I Love Facebook. I spend far too much time keeping up with what my friends are doing and posting adorable pictures of my children. But I almost Never repost anything. Every once in a while I'll share a link to an article or a joke that I think might be edifying or amusing to my friends, but that's about it. Why? Because most of the re-posts Make Me Crazy.
Specifically, here are several categories of things I will never re-post - or usually even respond to.
1. Anything that begins "Nobody ever reads my timeline, but..."
Similarly, nothing that begins with "most people won't repost this, but..."
Why? They're manipulative, pure and simple. They're trying to guilt me into doing something not because I want to, or because it is meaningful or true, but because I feel guilty. I hate that.
2. Anything - even anything that I agree with - asking me to comment with an "Amen" or a "share." Or honestly, anything that asks me to share Anything for any reason.
Why? Again, see "manipulation." I feel that most of these are incredibly annoying, disrespectful plays on emotion and I don't chose to participate.
3. Any post asking for help finding a lost child, teen, dog, or etc.
Why? Am I really that heartless?!
No. Have you ever noticed that not one example of this sort of post in a dozen actually includes the Date on which the alleged disappearance took place? One popped up in my feed the other day that, upon investigation, was two solid years old. I visited the profile of one of the two missing victims and saw that it had been active within the last few days. I don't want to be part of the perpetuation of bad information!
Exception: When a date is clearly communicated, preferably embedded in the photo, and when the missing person is local. Social Media can actually be useful in these instances - but only when used responsibly!
Why? Again, it's the play on emotions, specifically guilt. "Liking" a post doesn't help that kid - half the time the photo involved is years if not decades old and the information is wildly outdated if not entirely inaccurate. Ugh.
5. Any post proclaiming that it is "National Short Person Day," "Ice Cream Day," "Hug an Armed Services Person" day, or fill in the blank.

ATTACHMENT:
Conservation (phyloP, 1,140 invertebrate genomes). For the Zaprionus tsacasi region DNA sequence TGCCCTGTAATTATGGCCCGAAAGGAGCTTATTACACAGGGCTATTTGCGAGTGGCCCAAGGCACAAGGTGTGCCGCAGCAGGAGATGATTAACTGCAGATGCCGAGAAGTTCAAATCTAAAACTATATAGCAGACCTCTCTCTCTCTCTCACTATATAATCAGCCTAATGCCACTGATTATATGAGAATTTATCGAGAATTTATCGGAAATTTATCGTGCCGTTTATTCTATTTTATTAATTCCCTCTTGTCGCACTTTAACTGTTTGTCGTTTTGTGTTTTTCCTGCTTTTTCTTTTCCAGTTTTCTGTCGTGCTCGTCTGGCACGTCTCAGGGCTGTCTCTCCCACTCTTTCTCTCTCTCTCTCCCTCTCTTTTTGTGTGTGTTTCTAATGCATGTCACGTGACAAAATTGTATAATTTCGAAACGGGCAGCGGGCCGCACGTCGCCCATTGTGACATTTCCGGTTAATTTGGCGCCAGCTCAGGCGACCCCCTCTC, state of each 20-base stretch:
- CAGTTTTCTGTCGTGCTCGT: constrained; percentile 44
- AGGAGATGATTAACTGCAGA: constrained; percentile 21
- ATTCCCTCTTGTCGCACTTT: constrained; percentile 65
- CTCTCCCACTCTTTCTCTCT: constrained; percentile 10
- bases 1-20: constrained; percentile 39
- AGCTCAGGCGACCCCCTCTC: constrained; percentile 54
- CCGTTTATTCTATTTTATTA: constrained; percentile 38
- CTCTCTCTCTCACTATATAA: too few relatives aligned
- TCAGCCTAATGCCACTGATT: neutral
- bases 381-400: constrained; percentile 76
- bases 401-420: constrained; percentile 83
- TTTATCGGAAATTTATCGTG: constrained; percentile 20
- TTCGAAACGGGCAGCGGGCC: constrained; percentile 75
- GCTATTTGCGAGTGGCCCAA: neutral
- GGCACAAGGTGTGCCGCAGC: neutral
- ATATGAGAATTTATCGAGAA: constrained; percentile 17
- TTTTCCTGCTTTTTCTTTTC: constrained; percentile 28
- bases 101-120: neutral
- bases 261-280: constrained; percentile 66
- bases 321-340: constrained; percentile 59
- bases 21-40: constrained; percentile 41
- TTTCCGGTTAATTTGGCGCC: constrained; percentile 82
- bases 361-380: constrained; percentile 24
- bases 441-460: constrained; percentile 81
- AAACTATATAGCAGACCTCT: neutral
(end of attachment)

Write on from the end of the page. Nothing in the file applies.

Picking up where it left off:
Why? Again, there's never a date on the picture. Maybe these days exist. Maybe they don't. I don't care. But I'm pretty sure they're not months and months long.
6. Any article, video, or similar link that includes language like "He does X, but when Y happens, my jaw dropped."
Similarly, anything like "Top 10 things in X category. I couldn't stop laughing at #4."
(In other words, pretty much everything from Buzzfeed and its relatives.)
Why? It's like they think we won't read it unless it's the Most Amazing Thing in the History of the Internet. Over-hyping everything from a neat trick for slicing a watermelon to a list of celebrity foibles ends up causing a form of sensation inflation that bothers me on about 15 levels. And when the links don't end up paying off, I feel tricked, foolish, and annoyed. I rarely read these links. I never share them.
7. Anything asking me to comment and/or share so I can win a trip to Disney Land, a new Apple Watch, or whatever.
Why? 99% of these are scams. The 1% that aren't are pretty easy to recognize, but rarely worth entering due to pure statistics. Hint: If the name of the profile posting the contest includes a period or other bit of punctuation, a space where none belongs, or similar weirdness, it's Definitely a scam - the scammers come up with an unused profile name similar to the legit one, and then basically hijack the traffic.
Another hint: Check the date the profile was created. If it's this year, it's a scam!
Exception: When the contests / raffles Are legit and sponsored by a small business that I respect and want to support. These aren't hard to recognize. Just look for the good English. :)
8. Nearly anything proclaiming that coke / coffee / microwaved or reboiled water will kill me, or "one weird trick" will save my health.
Why? False information, about 99% of the time. Check snopes.com if you doubt me. :}
Quite often when I read these my natural inclination towards vigilante-ism kicks in, and I do my five minutes of research and respond to the post. Sorry if I've done this to you. :)
9. Practically anything in support of any political party, social issue, or religious position.
Why? This is a trickier one. I have some very strong, very sincere convictions and beliefs. I enjoy discussing them. Sometimes I even enjoy debating them. But - and this has taken me something like 20 years to learn - Not on social media.
Nobody is listening. No-one who doesn't already agree with me, anyway. And I'm slowly figuring out that nothing alienates people faster than a position directly in opposition to their own posted in black-and-white. Often I could have a very reasonable, mutually beneficial conversation with these same people if I was just doing it face to face. But online? There's no way to see body language, no way to communicate humility or even humor... it's Just Not Worth it.
(Sadly, I only adhere to this about 90% of the time. Again, if I've done this to you, sorry!)